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New mobile devices for schools shown at ISTE
Panasonic unveiled a brand-new device for schools, developed in partnership with Intel and Microsoft. The Panasonic E3 (which stands for “Engage, Empower, Enable”) is a 2-in-1 device that converts from a laptop to a tablet.
Developed from the design of Intel’s Classmate PC, the E3 features a detachable keyboard, a built-in handle for carrying the unit, and a rim around the screen so that if students place it face down on their desk, the screen won’t be damaged.
The E3 runs on Windows 8.1 Pro, allowing IT staff to push out content to the device easily. It also comes with an array of STEM-centric interactive features, such as a temperature probe and a snap-on fitting that turns the back camera into a microscope with a 30x zoom.
The E3 also comes loaded with Intel Lab Camera software, through which students can take snapshots of microscope images, make measurements, and develop time-lapse images; SPARKvue software from PASCO Scientific, with built-in lab activities; Microsoft OneNote; digital textbooks from Intel Kno; and more.
The E3 starts at $499 for a version with 32 gigabytes of storage; a 64GB version also is available.
CDI, a company best known for selling refurbished computers, showcased a number of custom-built mobile devices for schools. CDI’s devices are designed to help schools stretch their IT budgets, said Marketing Manager Melissa Yilaly.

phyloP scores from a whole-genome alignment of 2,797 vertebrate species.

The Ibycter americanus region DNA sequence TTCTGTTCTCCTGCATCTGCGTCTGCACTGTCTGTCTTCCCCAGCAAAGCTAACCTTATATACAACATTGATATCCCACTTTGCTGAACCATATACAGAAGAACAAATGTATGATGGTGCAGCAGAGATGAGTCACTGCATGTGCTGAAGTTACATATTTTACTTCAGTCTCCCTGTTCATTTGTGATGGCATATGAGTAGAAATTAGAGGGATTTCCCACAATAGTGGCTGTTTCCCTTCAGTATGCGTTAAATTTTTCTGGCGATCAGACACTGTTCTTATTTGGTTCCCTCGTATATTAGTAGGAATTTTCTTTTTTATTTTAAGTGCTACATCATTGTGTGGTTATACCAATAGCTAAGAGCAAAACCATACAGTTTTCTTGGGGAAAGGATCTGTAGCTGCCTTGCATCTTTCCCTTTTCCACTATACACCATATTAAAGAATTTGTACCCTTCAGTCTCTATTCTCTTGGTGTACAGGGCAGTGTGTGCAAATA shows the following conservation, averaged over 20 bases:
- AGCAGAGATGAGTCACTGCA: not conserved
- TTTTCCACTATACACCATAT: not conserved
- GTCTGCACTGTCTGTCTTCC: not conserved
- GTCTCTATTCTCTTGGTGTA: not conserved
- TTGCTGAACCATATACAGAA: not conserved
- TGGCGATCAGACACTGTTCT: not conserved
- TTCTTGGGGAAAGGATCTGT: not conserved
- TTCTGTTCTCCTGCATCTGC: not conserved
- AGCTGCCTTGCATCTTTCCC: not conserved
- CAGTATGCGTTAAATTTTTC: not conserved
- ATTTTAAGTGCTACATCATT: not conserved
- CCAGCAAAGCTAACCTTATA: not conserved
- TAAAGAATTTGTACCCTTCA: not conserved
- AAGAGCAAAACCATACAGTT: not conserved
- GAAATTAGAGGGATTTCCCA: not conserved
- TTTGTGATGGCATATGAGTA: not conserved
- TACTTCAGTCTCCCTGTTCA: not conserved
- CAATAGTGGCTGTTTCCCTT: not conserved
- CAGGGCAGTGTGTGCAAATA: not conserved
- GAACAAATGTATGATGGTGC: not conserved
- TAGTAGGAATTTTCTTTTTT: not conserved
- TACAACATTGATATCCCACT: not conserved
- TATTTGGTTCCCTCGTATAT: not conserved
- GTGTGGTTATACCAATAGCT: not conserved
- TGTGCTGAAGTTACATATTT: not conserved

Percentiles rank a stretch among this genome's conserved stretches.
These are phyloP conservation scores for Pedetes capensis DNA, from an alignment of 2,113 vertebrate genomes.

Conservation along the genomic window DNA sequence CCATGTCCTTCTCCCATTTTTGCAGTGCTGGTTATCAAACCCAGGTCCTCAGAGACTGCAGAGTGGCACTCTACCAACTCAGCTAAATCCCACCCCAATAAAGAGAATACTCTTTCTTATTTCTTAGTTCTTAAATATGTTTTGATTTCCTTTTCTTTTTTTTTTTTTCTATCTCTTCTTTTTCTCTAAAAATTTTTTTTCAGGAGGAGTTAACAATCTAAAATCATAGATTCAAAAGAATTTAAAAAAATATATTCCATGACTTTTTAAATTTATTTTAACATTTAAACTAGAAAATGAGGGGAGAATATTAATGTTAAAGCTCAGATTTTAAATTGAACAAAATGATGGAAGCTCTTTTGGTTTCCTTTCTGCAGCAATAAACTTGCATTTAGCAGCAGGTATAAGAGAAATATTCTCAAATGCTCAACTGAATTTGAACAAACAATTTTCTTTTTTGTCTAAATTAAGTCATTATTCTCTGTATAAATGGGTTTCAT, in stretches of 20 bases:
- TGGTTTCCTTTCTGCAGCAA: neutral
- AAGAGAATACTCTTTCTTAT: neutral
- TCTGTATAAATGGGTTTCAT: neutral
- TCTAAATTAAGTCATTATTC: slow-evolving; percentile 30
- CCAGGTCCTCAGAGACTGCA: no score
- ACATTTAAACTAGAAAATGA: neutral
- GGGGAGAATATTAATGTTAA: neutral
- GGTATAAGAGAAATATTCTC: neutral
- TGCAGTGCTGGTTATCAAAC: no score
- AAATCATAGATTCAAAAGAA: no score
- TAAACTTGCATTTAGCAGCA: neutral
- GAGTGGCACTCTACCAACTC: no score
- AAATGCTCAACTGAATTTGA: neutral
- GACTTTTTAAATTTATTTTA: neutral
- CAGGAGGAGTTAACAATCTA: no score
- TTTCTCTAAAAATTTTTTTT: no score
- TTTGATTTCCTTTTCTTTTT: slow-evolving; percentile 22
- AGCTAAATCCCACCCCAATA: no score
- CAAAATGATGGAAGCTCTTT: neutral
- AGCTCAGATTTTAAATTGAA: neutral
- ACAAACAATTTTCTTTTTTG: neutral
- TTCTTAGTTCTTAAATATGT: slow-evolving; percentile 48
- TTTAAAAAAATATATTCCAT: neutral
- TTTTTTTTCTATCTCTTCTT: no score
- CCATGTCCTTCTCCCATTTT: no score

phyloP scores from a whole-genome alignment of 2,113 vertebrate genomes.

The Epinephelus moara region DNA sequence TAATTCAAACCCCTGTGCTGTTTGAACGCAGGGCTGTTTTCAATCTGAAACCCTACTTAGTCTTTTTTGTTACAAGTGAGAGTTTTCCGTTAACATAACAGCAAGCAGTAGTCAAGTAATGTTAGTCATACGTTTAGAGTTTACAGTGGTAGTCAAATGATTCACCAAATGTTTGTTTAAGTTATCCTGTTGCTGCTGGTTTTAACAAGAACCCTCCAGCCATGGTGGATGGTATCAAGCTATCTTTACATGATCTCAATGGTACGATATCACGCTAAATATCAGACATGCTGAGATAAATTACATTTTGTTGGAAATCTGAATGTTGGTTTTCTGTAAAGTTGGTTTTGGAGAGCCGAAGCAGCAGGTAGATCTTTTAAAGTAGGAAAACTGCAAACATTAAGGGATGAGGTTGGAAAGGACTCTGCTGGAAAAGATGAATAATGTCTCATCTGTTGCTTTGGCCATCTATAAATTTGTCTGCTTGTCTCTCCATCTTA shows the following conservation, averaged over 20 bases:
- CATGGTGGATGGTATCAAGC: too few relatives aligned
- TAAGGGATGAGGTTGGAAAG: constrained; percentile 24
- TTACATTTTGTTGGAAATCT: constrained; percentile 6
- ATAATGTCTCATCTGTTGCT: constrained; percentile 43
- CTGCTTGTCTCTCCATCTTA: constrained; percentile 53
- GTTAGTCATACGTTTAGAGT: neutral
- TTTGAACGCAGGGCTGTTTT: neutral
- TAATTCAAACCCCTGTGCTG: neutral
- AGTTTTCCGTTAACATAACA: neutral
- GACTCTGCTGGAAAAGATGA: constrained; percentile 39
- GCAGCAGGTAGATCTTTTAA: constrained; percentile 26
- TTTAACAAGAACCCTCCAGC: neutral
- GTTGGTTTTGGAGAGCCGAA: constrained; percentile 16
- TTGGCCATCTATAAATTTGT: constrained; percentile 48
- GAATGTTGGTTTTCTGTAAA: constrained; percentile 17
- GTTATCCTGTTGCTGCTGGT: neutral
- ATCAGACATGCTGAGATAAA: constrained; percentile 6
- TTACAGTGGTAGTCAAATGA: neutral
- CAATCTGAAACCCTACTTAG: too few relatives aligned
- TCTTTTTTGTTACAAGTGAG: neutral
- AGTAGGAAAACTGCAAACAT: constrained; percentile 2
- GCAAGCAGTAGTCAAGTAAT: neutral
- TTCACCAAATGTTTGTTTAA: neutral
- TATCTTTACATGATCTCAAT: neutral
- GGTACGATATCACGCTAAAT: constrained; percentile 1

For instance, CDI sells its own Android device, the UNOBOOK A10, which is a 10-inch Android tablet with a detachable keyboard, 32GB of storage, and a CDI software suite that includes NetSupport classroom management software, a mobile device management tool from Cisco, and a one-year subscription to certain curriculum software—all for just $259 with a one-year warranty.
CDI also sells a custom-built Windows 8 Pro device, the UNOBOOK 2/ter, a 10-inch tablet with a detachable keyboard, 64GB of storage, 2-megapixel front and rear cameras, and the CDI software suite—starting at $359 with a one-year warranty.
HP showed its EliteBook line of devices, running Windows 8.1—including the EliteBook Revolve, a notebook computer that converts to a tablet, and the EliteBook 840, which reportedly features 33 hours of battery life thanks to an accessory battery stored under the device.
HP announced that Baltimore County Public Schools has purchased its Elite devices for a one-to-one computing program that will span more than 120,000 students and teachers. Before school begins in August, Baltimore County will distribute the HP EliteBook Revolve 810 G2 to all teachers and to students in grades one through three in its 10 lighthouse schools, HP said.
Follow Editorial Director Dennis Pierce on Twitter: @eSN_Dennis.
For more news from ISTE 2014, see: